Avalon Beach, New South Wales

Avalon Beach, New South Wales

Avalon Beach
SydneyNew South Wales
Avalon Beach, looking north
Population 10,602 (2011 census)[1]
Established 1921
Postcode(s) 2107
Location 37 km (23 mi) north of Sydney CBD
LGA(s) Pittwater Council
State electorate(s) Pittwater
Federal Division(s) Mackellar
Suburbs around Avalon Beach:
Careel Bay Palm Beach Whale Beach
Clareville Avalon Beach
Bilgola Newport

Avalon Beach is a northern beachside suburb of Sydney, in the state of New South Wales, Australia. It is located 37 kilometres north of the Sydney central business district, in the local government area of Pittwater Council, in the Northern Beaches region. The area is also known as Avalon, with the name Avalon Beach being assigned during a change in boundaries and names in the Pittwater region in 2012.[2]


  • History 1
    • European settlement 1.1
  • Demographics 2
  • Commercial areas 3
  • Sport and recreation 4
  • Schools 5
  • Culture 6
  • Gallery 7
  • Notable residents 8
  • References 9


The Pittwater and Northern Beaches area was formerly inhabited by the Garigal or Caregal people in a region known as Guringai country.[3]

European settlement

Avalon was named after the mythical Avalon, a legendary island in Celtic languages mythology. According to legends, Avalon was an earthly paradise and the final resting place of King Arthur.[4]

The first land grant in the area was 60 acres (240,000 m2) to John Farrell in 1827. A 400-acre (1.6 km2) land grant was made to Father John Joseph Therry in 1833, who fought hard for the recognition of the Catholic Church in the colony. He built a church in this area but his plans for a settlement never eventuated. In the 1920s, the area was still known as 'Priest's Flat'. Arthur J Small handled a subdivision in 1921 and chose the name Avalon.[4]

Significant housing developments took place during the 1920s. The architect Alexander Stewart Jolly designed a number of houses that were built in the Avalon area in that period. Loggan Rock was a flamboyant log cabin combined with a stone tower; the combination of logs and rocks gave rise to the name. The house is heritage-listed.[5] Careel House is a bungalow made of stone that was quarried in the area. Nowadays it is on the Whale Beach side of the boundary. It is also heritage-listed.[6] Hy Brasil, located near Clareville, was built in 1936, but was originally known as The Gem. Later it was bought by Ted Herman, son of the painter Sali Herman, who changed the name, using the name of a mythical island west of Ireland. It is heritage-listed.[7]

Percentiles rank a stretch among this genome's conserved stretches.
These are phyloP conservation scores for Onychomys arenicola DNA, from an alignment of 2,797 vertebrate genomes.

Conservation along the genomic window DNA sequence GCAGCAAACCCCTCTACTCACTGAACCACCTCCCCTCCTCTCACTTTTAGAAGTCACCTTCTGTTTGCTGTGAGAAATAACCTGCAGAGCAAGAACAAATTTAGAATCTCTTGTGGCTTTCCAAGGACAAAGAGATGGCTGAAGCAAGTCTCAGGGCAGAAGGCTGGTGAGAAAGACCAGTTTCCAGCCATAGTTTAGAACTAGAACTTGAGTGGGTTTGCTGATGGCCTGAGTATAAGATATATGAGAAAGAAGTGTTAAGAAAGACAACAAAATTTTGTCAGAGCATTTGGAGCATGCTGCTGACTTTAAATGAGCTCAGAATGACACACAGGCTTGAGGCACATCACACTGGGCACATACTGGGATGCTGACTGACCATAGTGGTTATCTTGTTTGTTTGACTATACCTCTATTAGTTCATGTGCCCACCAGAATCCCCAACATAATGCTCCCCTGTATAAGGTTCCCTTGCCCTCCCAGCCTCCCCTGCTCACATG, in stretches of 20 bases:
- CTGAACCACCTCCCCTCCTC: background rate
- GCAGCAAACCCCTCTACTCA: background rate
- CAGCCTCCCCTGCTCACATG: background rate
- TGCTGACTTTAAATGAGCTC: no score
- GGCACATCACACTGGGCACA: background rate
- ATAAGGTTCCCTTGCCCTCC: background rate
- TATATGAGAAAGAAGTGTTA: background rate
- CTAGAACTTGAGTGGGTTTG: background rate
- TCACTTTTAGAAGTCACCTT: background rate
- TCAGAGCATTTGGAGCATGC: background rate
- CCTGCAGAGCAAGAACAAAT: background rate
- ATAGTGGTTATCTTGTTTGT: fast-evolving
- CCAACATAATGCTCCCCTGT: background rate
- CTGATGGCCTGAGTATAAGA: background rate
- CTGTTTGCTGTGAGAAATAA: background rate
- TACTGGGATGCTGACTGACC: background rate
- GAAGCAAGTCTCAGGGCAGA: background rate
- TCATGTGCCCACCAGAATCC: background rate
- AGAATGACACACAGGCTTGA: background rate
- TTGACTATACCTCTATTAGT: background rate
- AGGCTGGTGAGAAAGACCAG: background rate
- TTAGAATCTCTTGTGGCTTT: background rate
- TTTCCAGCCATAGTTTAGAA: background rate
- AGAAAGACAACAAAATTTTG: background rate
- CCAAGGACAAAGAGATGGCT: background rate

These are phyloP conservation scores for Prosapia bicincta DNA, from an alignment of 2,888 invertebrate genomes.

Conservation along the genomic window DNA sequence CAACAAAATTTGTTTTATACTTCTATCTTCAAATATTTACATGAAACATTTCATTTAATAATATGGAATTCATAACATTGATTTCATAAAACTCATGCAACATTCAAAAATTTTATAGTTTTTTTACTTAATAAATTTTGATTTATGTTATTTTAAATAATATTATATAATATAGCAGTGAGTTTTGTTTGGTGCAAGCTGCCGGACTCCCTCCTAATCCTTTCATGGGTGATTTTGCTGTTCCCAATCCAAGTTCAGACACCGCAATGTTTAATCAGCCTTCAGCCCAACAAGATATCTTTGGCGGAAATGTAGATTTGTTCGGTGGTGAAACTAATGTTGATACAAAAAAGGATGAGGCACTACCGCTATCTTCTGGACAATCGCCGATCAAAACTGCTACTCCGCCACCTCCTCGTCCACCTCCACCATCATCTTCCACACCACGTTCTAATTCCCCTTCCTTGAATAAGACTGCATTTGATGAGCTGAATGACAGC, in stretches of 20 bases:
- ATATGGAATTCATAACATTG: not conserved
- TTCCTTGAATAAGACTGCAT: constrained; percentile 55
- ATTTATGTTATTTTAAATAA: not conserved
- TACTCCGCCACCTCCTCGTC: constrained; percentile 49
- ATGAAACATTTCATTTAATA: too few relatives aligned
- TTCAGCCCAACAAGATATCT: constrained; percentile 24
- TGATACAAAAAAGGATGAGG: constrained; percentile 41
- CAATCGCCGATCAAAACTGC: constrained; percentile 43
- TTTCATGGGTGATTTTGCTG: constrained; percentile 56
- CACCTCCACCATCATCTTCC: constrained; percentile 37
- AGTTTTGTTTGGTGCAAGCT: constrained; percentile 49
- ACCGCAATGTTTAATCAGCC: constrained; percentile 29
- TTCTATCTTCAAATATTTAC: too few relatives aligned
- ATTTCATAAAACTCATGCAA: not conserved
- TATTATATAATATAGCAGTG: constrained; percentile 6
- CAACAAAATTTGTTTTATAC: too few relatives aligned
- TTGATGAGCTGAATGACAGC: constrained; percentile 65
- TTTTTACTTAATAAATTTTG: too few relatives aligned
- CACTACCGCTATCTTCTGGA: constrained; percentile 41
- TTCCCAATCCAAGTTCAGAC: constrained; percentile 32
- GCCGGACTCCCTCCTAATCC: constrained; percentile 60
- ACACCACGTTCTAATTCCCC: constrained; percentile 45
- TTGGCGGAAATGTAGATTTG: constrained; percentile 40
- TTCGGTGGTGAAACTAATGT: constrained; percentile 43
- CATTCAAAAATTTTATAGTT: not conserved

Another significant development was the creation of Ruskin Rowe in 1950. This street was designed as an estate by the architect Harry Ruskin Rowe, son of the architect Thomas Rowe. Rowe created covenants to preserve the character of the estate, but they have been ignored to an extent over the years. Nevertheless, the estate is heritage-listed because of its historic significance, as well as its scientific significance in preserving the bushland environment of the area.[8]


According to the 2011 census of Population, there were 10,602 residents in Avalon. 73.8% of residents were born in Australia. The most common other countries of birth were Britain 9.8%, New Zealand 2.0% and United States of America 1.1%. 91.7% of residents spoke only English at home. Other languages spoken at home included German 1.2%, French 0.5% and Italian 0.4%. The most common responses for religious affiliation were No Religion 31.6%, Anglican 25.5% and Catholic 21.6%.[1]

Commercial areas

Avalon features an RSL club, bowling and sailing clubs; a golf club, a supermarket, shops, offices, cafes and a cinema.

Sport and recreation

Avalon Beach is a surfing beach and has a 25-metre salt water rock pool at the south end. Avalon Beach SLSC members patrol Avalon Beach.[9] Several former surfing world champions are also past or current Avalon residents; including Ben Player.

Avalon Soccer Club, established 1982, has over 80 teams and 1000 registered players. Avalon Junior Rugby League Club has contributed several players active in the Australian National Rugby League. Avalon also has a small nine hole golf course.

Pittwater Council has created the Bangalley Headland Walk, which goes through part of the Careel Headland Reserve. The track starts at Whale Beach Road and goes to Marine Parade.



An episode of the American television show, Baywatch, was shot at Avalon Beach in the late 1990s. Producers of the show, seeking to relocate from their Californian base due to cost constraints, proposed a full relocation to Avalon. However, following complaints from residents (supported by former world surfing champion and local property owner Mark Warren), the series moved instead to Hawaii. The anti-Baywatch supporters were led by former Pittwater mayor Alex McTaggart who was subsequently elected to NSW State Parliament for two years.


Notable residents


  1. ^ a b  
  2. ^ Pearce, Greg. "Avalon Beach And Bilgola Beach Approved". Retrieved 2015-04-23. 
  3. ^ "Aborigines". Pittwater Library. Retrieved 9 October 2014. 
  4. ^ a b The Book of Sydney Suburbs, Compiled by Frances Pollon, Angus & Robertson Publishers, 1990, Published in Australia ISBN 0-207-14495-8, page 13
  5. ^ State Heritage Website
  6. ^ State Heritage Website
  7. ^ State Heritage Website
  8. ^ State Heritage Website
  9. ^ "Avalon Beach Surf Life Saving Club". Avalonbeachslsc.com.au. 17 January 2010. Retrieved 27 January 2010.